## Abstract

We report here structures, constructed with regular polygonal prisms, that exhibit negative Poisson’s ratios. In particular, we show how we can construct such a structure with regular *n*-gonal prism-shaped unit cells that are again built with regular *n*-gonal component prisms. First, we show that the only three possible values for *n* are 3, 4 and 6 and then discuss how we construct the unit cell again with regular *n*-gonal component prisms. Then, we derive Poisson’s ratio formula for each of the three structures and show, by analysis and numerical verification, that the structures possess negative Poisson’s ratio under certain geometric conditions.

## 1. Introduction

When we stretch an object in one direction, we usually expect it to shrink in its perpendicular direction. Similarly, we expect an object to expand in the perpendicular direction when we compress it in a direction. Poisson’s ratio, which is defined as the negative ratio of axial strain in the direction of deformation to the normal strain, is usually used to quantify a material deformation behaviour. In general, most materials exhibit positive Poisson’s ratios. However, materials with negative Poisson’s ratios, so-called auxetic materials, have also been reported in cubic metals [1,2], silicates [3] and zeolites [4].

Owing to potentially beneficial properties such as energy absorption [5], fracture toughness [6] and shear resistance [7,8], considerable research effort has been made in recent years. As a result, various auxetic structures have been proposed such as honeycomb structures [9–12], rotating unit networks [13–18] and chiral structures [19–21]. Auxetic materials have various practical applications in sound and shock absorption [22], biomedicine [23], sports [24] and smart transformation optics [25–29].

Attard and Grima described a three-dimensional structure constructed with cuboid-shaped unit cells at the end of Ref. [30], predicting the auxeticity of the structure. The cuboid-shaped unit in this structure is again constructed with eight component cuboids. In fact, as Attard and Grima predicted, the structure exhibits auxetic behaviour. In this paper, we explore the possibility of constructing three-dimensional auxetic structures not only with cuboids but also with other regular polygonal prisms. To be more specific, we attempt to construct a structure with regular *n*-gonal polygonal prism-shaped unit cells, each of which is again constructed with *n*-gonal polygonal prisms as its components. In particular, we show that the only feasible values for *n* is 3, 4 and 6 and investigate analytically the auxeticity of the three structures constructed with regular triangular prisms, regular square prisms and regular hexagonal prisms one by one. We also provide numerical evaluations to illustrate the tendency of auxeticity of the structures upon the variation of geometrical shapes of the structures.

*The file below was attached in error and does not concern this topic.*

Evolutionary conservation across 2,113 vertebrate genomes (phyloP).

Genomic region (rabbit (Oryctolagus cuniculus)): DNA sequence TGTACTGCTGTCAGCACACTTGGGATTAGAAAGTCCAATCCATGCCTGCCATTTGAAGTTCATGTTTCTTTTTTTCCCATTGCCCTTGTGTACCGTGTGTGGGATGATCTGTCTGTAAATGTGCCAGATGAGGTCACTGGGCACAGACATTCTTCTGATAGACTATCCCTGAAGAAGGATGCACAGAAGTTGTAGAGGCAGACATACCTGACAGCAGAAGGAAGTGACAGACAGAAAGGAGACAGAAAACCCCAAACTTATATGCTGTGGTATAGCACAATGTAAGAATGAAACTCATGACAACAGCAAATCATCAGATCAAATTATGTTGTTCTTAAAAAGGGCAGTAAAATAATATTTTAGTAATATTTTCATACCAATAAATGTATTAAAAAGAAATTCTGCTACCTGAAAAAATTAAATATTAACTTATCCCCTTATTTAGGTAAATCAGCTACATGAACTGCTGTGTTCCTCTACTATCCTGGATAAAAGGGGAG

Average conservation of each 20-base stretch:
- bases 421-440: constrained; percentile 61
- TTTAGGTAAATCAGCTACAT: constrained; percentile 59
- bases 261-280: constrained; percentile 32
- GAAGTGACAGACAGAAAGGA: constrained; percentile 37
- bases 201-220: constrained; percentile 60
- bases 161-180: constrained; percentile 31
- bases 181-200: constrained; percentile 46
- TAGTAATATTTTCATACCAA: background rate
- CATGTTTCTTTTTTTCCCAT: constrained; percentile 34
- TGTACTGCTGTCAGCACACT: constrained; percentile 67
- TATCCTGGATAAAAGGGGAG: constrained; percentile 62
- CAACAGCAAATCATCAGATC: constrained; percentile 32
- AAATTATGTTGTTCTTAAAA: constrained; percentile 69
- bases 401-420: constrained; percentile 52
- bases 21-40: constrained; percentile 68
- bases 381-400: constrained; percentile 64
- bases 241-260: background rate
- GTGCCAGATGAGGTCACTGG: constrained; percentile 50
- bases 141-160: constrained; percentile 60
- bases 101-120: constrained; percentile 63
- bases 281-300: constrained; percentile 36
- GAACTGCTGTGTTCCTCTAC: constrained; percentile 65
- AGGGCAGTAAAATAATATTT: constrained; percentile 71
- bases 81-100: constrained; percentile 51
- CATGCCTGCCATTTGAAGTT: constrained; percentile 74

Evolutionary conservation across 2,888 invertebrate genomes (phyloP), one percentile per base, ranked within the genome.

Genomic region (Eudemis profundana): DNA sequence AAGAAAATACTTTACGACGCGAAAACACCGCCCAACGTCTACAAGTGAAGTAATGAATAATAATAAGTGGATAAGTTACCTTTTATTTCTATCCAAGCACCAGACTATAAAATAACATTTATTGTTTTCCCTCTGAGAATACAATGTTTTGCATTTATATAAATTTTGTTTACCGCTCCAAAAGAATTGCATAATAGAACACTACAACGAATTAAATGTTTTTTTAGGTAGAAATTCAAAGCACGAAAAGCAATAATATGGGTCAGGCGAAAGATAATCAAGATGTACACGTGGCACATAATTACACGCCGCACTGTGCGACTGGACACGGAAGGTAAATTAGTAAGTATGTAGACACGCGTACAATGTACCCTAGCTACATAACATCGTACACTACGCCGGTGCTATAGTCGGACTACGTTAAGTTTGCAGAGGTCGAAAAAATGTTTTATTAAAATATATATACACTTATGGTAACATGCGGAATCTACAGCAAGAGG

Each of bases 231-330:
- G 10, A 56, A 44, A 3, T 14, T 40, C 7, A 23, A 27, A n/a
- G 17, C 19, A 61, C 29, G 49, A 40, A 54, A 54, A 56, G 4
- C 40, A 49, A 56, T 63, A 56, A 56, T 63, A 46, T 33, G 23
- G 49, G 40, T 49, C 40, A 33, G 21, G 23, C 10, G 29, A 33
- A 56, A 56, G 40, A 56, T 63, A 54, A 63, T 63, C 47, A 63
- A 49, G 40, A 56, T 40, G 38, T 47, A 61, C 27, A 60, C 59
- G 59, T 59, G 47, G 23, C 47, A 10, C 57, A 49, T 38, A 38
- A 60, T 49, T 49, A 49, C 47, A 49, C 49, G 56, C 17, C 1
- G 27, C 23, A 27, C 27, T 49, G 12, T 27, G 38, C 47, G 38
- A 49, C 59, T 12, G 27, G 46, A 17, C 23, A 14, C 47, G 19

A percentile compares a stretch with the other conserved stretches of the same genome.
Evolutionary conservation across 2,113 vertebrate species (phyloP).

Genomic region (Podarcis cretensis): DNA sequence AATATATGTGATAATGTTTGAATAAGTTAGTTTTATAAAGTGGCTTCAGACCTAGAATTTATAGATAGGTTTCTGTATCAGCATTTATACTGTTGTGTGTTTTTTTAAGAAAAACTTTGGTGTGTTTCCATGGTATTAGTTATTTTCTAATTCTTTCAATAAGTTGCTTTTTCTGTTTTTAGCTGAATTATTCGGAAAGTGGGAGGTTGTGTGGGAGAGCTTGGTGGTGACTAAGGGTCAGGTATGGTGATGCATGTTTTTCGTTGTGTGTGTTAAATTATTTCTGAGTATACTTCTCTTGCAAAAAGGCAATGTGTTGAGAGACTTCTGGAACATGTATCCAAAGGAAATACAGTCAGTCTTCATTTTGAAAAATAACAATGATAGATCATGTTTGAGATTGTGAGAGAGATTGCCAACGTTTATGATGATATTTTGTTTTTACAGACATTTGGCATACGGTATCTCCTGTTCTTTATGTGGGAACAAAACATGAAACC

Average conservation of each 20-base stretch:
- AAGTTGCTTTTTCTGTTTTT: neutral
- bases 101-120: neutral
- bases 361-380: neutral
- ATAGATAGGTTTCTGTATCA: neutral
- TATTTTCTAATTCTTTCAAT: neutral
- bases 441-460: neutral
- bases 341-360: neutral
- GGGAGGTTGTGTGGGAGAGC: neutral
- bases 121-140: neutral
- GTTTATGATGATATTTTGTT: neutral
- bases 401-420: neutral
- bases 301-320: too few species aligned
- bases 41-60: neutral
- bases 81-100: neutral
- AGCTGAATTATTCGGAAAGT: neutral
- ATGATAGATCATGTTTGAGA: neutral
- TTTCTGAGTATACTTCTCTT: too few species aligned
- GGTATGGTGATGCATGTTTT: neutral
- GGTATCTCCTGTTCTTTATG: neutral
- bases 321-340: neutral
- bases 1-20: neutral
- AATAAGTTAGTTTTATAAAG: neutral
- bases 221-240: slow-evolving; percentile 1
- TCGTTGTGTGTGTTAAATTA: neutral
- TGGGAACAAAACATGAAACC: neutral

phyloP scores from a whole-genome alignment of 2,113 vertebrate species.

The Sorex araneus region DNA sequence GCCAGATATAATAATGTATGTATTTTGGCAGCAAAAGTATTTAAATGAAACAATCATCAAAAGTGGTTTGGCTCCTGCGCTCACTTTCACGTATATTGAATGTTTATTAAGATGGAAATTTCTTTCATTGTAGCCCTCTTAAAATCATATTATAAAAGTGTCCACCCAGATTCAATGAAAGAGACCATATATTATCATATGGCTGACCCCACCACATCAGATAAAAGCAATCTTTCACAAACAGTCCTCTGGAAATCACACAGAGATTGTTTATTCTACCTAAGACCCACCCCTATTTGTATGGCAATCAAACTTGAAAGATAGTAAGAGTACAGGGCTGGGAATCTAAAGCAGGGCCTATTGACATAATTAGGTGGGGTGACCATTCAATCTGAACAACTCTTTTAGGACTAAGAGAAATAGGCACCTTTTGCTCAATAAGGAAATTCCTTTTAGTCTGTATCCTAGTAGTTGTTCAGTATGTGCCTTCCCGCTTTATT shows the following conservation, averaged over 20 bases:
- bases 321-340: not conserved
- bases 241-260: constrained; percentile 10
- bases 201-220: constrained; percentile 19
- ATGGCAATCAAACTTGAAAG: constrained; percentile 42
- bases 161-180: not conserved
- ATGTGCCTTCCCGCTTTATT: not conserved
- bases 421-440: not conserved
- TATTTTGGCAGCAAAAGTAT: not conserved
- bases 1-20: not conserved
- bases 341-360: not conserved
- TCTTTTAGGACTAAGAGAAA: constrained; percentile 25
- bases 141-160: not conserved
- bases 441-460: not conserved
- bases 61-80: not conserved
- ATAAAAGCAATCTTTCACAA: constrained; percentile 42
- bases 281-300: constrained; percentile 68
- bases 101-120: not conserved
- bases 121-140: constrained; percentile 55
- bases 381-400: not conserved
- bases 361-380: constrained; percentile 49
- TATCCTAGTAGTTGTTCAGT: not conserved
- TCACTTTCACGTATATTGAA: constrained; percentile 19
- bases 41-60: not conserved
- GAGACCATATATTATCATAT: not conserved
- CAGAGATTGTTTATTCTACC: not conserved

## 2. Three-dimensional auxetic structure with regular prisms

In this paper, we propose three-dimensional auxetic structures constructed with regular prisms. Let us recall that the structure proposed in Ref. [30] is constructed by connecting cuboids, as illustrated in figure 1*a*. To be more specific, the structure in figure 1*a* is constructed by repeatedly stacking up unit cells depicted in figure 1*b*. The cuboid, illustrated in 1*b*, indicates the virtual territory of a unit cell constructed with eight component square prisms. Since each of these eight square prisms do not alone form a functional block, we shall regard them, in the remainder of this paper, as components of the unit cell depicted in figure 1*b*. We note that the cross-sectional area shall look like the one in figure 1*c*, if we view the unit cell from the above.

In this paper, we shall regard the cuboid depicted in figure 2*b* as a regular square prism and attempt to consider the unit cell geometry of other regular polygonal prisms in addition to the square prism. We note that only specific regular *n*-gonal prisms can fill 360^{°} compactly. For example, we note that it is impossible to fill 360^{°} compactly with regular pentagonal prisms since the internal angle of a regular pentagonal prism which is 108^{°} does not divide 360^{°}. In fact, the only regular polygonal prisms that can compactly fill 360^{°} are regular triangular prism, regular square prism and regular hexagonal prism as illustrated in figure 2. In this paper, we shall only discuss three-dimensional structures constructed solely with triangular-, square- or hexagonal-prism unit cells.